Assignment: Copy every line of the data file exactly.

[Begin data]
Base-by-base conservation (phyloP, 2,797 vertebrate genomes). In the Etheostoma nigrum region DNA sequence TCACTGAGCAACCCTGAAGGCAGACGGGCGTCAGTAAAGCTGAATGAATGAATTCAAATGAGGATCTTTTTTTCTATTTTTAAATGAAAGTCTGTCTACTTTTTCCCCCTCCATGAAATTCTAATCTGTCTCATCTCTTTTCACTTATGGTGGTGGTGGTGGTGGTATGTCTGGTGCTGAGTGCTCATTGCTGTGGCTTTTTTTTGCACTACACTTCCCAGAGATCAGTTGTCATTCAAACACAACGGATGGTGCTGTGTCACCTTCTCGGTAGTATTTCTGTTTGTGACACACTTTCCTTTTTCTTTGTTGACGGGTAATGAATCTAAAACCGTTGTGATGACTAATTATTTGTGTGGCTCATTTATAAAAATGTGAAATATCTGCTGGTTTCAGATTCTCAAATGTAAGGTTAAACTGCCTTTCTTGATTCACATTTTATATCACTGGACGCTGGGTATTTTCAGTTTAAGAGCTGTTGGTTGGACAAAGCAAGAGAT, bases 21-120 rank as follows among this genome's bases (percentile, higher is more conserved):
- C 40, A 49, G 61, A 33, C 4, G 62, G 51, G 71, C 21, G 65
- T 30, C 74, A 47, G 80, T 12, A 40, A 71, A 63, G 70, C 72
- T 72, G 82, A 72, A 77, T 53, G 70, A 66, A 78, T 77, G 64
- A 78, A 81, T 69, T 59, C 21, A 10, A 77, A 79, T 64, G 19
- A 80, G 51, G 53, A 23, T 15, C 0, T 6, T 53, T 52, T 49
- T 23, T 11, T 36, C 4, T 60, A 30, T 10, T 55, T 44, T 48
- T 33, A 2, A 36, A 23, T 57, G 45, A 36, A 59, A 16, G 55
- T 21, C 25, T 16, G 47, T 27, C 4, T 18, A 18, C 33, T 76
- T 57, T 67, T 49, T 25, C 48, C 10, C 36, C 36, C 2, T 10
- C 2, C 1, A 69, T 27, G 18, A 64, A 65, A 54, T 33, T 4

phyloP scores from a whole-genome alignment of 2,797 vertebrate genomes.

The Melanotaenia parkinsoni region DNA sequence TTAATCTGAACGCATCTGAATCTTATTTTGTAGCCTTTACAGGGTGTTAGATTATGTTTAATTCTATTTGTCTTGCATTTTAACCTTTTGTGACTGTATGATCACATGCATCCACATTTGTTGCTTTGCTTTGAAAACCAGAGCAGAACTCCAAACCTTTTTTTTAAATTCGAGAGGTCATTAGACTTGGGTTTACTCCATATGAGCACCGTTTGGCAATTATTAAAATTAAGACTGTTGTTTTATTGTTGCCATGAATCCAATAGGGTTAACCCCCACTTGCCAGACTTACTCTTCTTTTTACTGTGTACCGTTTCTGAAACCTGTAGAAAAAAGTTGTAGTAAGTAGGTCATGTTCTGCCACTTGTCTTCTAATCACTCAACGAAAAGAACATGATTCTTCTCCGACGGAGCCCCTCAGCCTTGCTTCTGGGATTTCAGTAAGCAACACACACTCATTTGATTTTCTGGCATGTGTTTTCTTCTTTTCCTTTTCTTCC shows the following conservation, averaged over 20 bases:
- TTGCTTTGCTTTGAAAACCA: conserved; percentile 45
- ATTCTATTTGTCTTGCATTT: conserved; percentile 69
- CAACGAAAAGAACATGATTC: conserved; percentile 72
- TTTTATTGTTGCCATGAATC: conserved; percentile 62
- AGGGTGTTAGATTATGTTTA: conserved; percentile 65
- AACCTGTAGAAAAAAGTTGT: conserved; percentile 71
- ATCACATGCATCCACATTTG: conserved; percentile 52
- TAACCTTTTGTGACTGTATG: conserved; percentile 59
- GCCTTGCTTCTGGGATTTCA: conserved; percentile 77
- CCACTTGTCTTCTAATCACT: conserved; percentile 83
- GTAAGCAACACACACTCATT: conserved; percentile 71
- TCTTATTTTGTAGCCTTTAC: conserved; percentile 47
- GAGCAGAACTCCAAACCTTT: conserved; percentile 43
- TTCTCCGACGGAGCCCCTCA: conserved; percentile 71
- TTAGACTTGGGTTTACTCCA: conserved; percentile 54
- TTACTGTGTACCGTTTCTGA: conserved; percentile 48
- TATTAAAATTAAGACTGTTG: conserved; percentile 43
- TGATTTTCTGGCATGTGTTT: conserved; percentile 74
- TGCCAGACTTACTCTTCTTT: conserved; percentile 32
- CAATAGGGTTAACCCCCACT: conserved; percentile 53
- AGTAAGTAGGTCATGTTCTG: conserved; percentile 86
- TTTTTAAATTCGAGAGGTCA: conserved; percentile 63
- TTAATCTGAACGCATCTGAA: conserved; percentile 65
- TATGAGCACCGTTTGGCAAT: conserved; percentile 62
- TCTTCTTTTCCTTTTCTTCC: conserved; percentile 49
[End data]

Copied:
Base-by-base conservation (phyloP, 2,797 vertebrate genomes). In the Etheostoma nigrum region DNA sequence TCACTGAGCAACCCTGAAGGCAGACGGGCGTCAGTAAAGCTGAATGAATGAATTCAAATGAGGATCTTTTTTTCTATTTTTAAATGAAAGTCTGTCTACTTTTTCCCCCTCCATGAAATTCTAATCTGTCTCATCTCTTTTCACTTATGGTGGTGGTGGTGGTGGTATGTCTGGTGCTGAGTGCTCATTGCTGTGGCTTTTTTTTGCACTACACTTCCCAGAGATCAGTTGTCATTCAAACACAACGGATGGTGCTGTGTCACCTTCTCGGTAGTATTTCTGTTTGTGACACACTTTCCTTTTTCTTTGTTGACGGGTAATGAATCTAAAACCGTTGTGATGACTAATTATTTGTGTGGCTCATTTATAAAAATGTGAAATATCTGCTGGTTTCAGATTCTCAAATGTAAGGTTAAACTGCCTTTCTTGATTCACATTTTATATCACTGGACGCTGGGTATTTTCAGTTTAAGAGCTGTTGGTTGGACAAAGCAAGAGAT, bases 21-120 rank as follows among this genome's bases (percentile, higher is more conserved):
- C 40, A 49, G 61, A 33, C 4, G 62, G 51, G 71, C 21, G 65
- T 30, C 74, A 47, G 80, T 12, A 40, A 71, A 63, G 70, C 72
- T 72, G 82, A 72, A 77, T 53, G 70, A 66, A 78, T 77, G 64
- A 78, A 81, T 69, T 59, C 21, A 10, A 77, A 79, T 64, G 19
- A 80, G 51, G 53, A 23, T 15, C 0, T 6, T 53, T 52, T 49
- T 23, T 11, T 36, C 4, T 60, A 30, T 10, T 55, T 44, T 48
- T 33, A 2, A 36, A 23, T 57, G 45, A 36, A 59, A 16, G 55
- T 21, C 25, T 16, G 47, T 27, C 4, T 18, A 18, C 33, T 76
- T 57, T 67, T 49, T 25, C 48, C 10, C 36, C 36, C 2, T 10
- C 2, C 1, A 69, T 27, G 18, A 64, A 65, A 54, T 33, T 4

phyloP scores from a whole-genome alignment of 2,797 vertebrate genomes.

The Melanotaenia parkinsoni region DNA sequence TTAATCTGAACGCATCTGAATCTTATTTTGTAGCCTTTACAGGGTGTTAGATTATGTTTAATTCTATTTGTCTTGCATTTTAACCTTTTGTGACTGTATGATCACATGCATCCACATTTGTTGCTTTGCTTTGAAAACCAGAGCAGAACTCCAAACCTTTTTTTTAAATTCGAGAGGTCATTAGACTTGGGTTTACTCCATATGAGCACCGTTTGGCAATTATTAAAATTAAGACTGTTGTTTTATTGTTGCCATGAATCCAATAGGGTTAACCCCCACTTGCCAGACTTACTCTTCTTTTTACTGTGTACCGTTTCTGAAACCTGTAGAAAAAAGTTGTAGTAAGTAGGTCATGTTCTGCCACTTGTCTTCTAATCACTCAACGAAAAGAACATGATTCTTCTCCGACGGAGCCCCTCAGCCTTGCTTCTGGGATTTCAGTAAGCAACACACACTCATTTGATTTTCTGGCATGTGTTTTCTTCTTTTCCTTTTCTTCC shows the following conservation, averaged over 20 bases:
- TTGCTTTGCTTTGAAAACCA: conserved; percentile 45
- ATTCTATTTGTCTTGCATTT: conserved; percentile 69
- CAACGAAAAGAACATGATTC: conserved; percentile 72
- TTTTATTGTTGCCATGAATC: conserved; percentile 62
- AGGGTGTTAGATTATGTTTA: conserved; percentile 65
- AACCTGTAGAAAAAAGTTGT: conserved; percentile 71
- ATCACATGCATCCACATTTG: conserved; percentile 52
- TAACCTTTTGTGACTGTATG: conserved; percentile 59
- GCCTTGCTTCTGGGATTTCA: conserved; percentile 77
- CCACTTGTCTTCTAATCACT: conserved; percentile 83
- GTAAGCAACACACACTCATT: conserved; percentile 71
- TCTTATTTTGTAGCCTTTAC: conserved; percentile 47
- GAGCAGAACTCCAAACCTTT: conserved; percentile 43
- TTCTCCGACGGAGCCCCTCA: conserved; percentile 71
- TTAGACTTGGGTTTACTCCA: conserved; percentile 54
- TTACTGTGTACCGTTTCTGA: conserved; percentile 48
- TATTAAAATTAAGACTGTTG: conserved; percentile 43
- TGATTTTCTGGCATGTGTTT: conserved; percentile 74
- TGCCAGACTTACTCTTCTTT: conserved; percentile 32
- CAATAGGGTTAACCCCCACT: conserved; percentile 53
- AGTAAGTAGGTCATGTTCTG: conserved; percentile 86
- TTTTTAAATTCGAGAGGTCA: conserved; percentile 63
- TTAATCTGAACGCATCTGAA: conserved; percentile 65
- TATGAGCACCGTTTGGCAAT: conserved; percentile 62
- TCTTCTTTTCCTTTTCTTCC: conserved; percentile 49